It’s an incredibly exciting development. But I have to ease into it. And that’s okay too.

Moments of Doubt

Speaking of easing into things, I’m nearly four weeks into the move and, yes, doubts have risen from time to time.

I see I'm not the only one at a loss for where to go next. A perplexed seagull in Victoria's Fisherman's Wharf. By me.

The doubts don’t last long, and I don’t invest much in them because I know they’re just normal-humans-being-scared overthinkings. Did I make the right choice? Will I get a life, get a man, get a move-on? Will I have fun here? Did I unpack too quickly?

It comes, and quickly goes.

All I need to do to get my head back on straight is go for a walk (or: bike!), see some neat new thing that makes me like a certain element of Victoria’s citizenry, stumble on a new view somewhere, or return to Dallas Road’s incredible beaches, and POOF, I think, “Well, it’s a pretty damn good mistake, if I did fuck it up.”

And then I remember that my mother wasn’t the only one in my family who was into adventure. My dad lived in the Yukon for a year at the same age as I went Yukon-ho on my own — 21. My brother did his own kind of adventuring too, from hang-gliding to scuba-diving, and he’d be doing more now with the means for it. I think we’re supposed to be adventurers, us Camerons. I think I got root-bound staying in the same place too long.

When my mother saw A Passage to India, it was near the end of her marriage to my dad. It would be a long strange couple years and, with the hindsight of being a grown-up woman staring at the end of her 30s, I’m now wondering what books and films inspired her to set out on her own. Was this one?

What kind of doubt did she nurse as she considered doing what no other woman in the family had done — leaving her man, while still raising kids? Going back to school in her mid-40s, starting a career, providing for herself? If she did those things without doubts, she must’ve been a super woman, but I have a whole lot of evidence that she was normal, weak, and flawed like the best of us.

I don’t know what her doubts were, and safe to say, I never will.

But, as much as I love my dad, they just weren’t happy together, and the lesson I learned from their divorce was: If you’re not happy, make changes. It hurts, it’s hard, it takes worth, but there’s a lot of life to be left lived and doing it unhappily just isn’t the way to go.

My move here, to Victoria, is part of that life lesson their divorce gave me two-plus decades ago. If you’re unhappy, change it.

Did I make the right choice? I have no crystal ball but I think I did.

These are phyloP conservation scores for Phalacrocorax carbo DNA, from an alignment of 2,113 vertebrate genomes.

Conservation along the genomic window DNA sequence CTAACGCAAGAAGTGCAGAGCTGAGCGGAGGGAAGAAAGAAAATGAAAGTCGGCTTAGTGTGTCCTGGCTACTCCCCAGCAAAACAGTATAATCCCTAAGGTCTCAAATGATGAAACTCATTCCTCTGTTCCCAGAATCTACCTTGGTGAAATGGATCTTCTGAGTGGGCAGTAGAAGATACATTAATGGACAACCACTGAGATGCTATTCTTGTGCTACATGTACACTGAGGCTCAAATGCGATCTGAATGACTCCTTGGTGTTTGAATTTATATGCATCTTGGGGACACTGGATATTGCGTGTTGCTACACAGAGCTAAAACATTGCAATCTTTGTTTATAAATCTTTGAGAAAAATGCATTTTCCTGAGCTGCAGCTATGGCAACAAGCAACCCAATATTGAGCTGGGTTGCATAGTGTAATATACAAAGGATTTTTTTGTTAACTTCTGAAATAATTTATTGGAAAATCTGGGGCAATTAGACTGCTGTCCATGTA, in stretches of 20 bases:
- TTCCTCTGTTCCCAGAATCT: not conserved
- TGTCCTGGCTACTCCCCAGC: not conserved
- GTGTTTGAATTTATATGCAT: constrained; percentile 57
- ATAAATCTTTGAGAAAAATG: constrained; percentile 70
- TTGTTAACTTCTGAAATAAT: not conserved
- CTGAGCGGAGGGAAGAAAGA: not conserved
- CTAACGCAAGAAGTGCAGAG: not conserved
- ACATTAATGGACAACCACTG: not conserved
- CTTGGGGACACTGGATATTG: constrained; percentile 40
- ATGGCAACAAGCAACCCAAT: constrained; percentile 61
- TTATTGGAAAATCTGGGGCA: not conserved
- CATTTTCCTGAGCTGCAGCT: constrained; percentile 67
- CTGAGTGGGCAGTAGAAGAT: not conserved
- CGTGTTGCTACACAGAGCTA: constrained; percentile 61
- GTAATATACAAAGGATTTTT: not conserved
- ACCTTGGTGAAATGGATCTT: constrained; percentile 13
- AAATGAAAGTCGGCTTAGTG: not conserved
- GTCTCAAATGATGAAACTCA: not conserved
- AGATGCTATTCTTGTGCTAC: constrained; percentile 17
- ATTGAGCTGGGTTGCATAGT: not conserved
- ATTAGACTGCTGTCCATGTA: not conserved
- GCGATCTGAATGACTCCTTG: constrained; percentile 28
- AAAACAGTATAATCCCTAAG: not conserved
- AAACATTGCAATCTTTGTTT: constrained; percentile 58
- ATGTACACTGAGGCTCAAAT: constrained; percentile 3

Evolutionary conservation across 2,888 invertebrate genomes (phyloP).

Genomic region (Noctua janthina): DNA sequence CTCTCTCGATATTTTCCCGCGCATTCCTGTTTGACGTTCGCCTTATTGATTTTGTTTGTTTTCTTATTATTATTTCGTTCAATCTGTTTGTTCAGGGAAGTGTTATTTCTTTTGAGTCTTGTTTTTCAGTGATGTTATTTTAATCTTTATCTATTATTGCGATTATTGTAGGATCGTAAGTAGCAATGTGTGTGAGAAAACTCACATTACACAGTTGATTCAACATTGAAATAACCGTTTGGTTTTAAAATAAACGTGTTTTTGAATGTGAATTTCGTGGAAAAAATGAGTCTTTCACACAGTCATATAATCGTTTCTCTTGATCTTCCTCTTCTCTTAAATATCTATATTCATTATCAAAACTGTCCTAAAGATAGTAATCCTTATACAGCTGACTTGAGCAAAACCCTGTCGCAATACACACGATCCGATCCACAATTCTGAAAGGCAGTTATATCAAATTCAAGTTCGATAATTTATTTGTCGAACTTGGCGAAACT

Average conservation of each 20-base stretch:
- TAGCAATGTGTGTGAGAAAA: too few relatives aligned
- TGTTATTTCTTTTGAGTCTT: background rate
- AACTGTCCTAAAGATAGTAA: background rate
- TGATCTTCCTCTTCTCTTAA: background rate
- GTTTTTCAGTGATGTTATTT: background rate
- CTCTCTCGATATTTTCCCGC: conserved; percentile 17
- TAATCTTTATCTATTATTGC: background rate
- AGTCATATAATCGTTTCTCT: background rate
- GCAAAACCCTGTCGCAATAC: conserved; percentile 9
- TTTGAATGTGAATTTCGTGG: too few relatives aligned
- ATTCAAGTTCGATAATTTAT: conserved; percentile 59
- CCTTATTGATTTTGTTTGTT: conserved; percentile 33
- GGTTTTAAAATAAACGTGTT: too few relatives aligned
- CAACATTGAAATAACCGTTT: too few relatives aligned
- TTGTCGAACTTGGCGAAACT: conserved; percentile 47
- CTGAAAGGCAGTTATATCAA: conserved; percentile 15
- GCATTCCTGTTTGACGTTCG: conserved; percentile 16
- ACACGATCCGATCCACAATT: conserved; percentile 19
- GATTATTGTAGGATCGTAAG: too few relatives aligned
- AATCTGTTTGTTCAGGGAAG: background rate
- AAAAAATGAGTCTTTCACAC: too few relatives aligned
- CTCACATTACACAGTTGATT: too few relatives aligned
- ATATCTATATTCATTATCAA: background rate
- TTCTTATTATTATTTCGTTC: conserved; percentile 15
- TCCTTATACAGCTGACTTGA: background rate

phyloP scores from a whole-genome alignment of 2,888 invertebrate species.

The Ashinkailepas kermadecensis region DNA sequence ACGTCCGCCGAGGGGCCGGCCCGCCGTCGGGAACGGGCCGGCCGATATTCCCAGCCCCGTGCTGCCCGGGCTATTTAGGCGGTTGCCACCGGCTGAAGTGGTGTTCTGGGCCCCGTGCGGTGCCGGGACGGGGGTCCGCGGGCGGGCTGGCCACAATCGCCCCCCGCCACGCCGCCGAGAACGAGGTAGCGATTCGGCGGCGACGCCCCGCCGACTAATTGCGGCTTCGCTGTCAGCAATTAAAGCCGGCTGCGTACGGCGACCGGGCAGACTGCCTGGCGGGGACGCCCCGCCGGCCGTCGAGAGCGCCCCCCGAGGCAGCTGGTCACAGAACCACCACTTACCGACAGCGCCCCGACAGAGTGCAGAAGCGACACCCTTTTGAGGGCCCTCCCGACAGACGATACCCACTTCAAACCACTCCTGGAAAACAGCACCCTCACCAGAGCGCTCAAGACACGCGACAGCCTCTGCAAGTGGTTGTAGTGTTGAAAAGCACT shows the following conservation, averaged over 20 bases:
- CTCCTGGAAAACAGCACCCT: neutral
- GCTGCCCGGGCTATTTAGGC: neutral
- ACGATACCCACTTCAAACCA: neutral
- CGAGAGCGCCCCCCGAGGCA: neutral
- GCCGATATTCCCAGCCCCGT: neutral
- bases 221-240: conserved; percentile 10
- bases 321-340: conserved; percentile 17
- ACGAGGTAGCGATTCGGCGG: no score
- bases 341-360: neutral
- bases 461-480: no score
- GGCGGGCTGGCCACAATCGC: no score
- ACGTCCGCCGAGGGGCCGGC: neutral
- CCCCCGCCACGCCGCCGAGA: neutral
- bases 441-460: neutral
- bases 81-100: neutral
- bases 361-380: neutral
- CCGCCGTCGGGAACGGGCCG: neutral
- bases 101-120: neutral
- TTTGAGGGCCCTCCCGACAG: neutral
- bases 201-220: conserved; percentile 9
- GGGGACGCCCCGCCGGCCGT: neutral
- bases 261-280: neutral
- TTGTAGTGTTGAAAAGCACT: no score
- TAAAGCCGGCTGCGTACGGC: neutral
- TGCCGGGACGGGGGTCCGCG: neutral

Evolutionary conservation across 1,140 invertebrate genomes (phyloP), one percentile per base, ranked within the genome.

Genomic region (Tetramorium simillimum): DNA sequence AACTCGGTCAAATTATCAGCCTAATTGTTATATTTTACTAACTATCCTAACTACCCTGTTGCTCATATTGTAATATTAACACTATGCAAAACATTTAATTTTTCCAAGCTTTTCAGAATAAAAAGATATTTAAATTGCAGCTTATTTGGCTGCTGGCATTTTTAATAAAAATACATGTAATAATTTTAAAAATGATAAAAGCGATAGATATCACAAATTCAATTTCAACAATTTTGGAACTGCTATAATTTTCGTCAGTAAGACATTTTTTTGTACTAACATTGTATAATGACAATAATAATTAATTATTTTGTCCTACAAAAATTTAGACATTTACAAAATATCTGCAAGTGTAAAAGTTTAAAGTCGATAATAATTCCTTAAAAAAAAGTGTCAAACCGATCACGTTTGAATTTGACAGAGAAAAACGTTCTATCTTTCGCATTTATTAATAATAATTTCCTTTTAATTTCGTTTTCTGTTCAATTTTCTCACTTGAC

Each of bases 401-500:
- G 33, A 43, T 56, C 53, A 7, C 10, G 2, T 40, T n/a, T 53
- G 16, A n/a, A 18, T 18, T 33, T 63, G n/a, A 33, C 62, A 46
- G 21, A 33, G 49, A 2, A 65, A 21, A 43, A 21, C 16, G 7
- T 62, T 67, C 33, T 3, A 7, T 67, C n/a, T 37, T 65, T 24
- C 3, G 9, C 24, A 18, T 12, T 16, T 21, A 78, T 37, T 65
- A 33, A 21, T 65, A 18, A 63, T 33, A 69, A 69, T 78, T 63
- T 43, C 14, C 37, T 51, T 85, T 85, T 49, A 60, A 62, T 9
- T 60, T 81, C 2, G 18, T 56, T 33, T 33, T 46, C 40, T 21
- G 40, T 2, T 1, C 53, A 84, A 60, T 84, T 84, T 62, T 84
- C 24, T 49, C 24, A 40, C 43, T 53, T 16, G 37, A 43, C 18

I do know staying in Vancouver would’ve been the wrong choice. So, there’s that.

Here’s to adventures, cycling, and seeing new things in a new life.

And here’s to finally feeling like writing more often. Looking forward to this feeling.

Bittersweet Beginnings

I know I haven’t been blogging, but I’ve obviously been settling into a new life and don’t feel badly at all that my attentions are otherwise focused.

But I have to drop in for a quick hello, even if I have a busy day ahead. It’s worth commenting on this.

My heart’s breaking as speculation mounts that the Book Warehouse in Vancouver might be closing its four locations, the last indie book chain in town, sounding an almost-imminent death knell for independent bookselling in a city of 2 million.

The Playhouse's last night inspired protests. Photo by Arlen Redekop of the Vancouver Sun.

In the two weeks since I left my hometown, which was a decision two years in the making, the Vancouver Playhouse Theatre Company has closed down after 49 years, a found 70+year-old “ghost wall” reflecting a time long past, uncovered in a demo, was unceremoniously demolished, and word was announced that the venerable arts-house theatre The Ridge would be shutting down and replaced with, yes, more condos.

I’m broken-hearted for Vancouver, and have been for a long time.

Many of us residents felt it was a joke that the City had so many arts events happening during the Olympics, and we were right, because as soon as the Games left town, so did this newfound arts embrace demonstrated by government.

It seems now the slippery slope of not respecting arts and not playing an active role in finding a way to keep culture alive in Vancouver has resulted in people wondering nationally if Vancouver’s not just a little kid in the sandbox, since the town clearly doesn’t grasp the effect a cultural scene plays in keeping a city vibrant.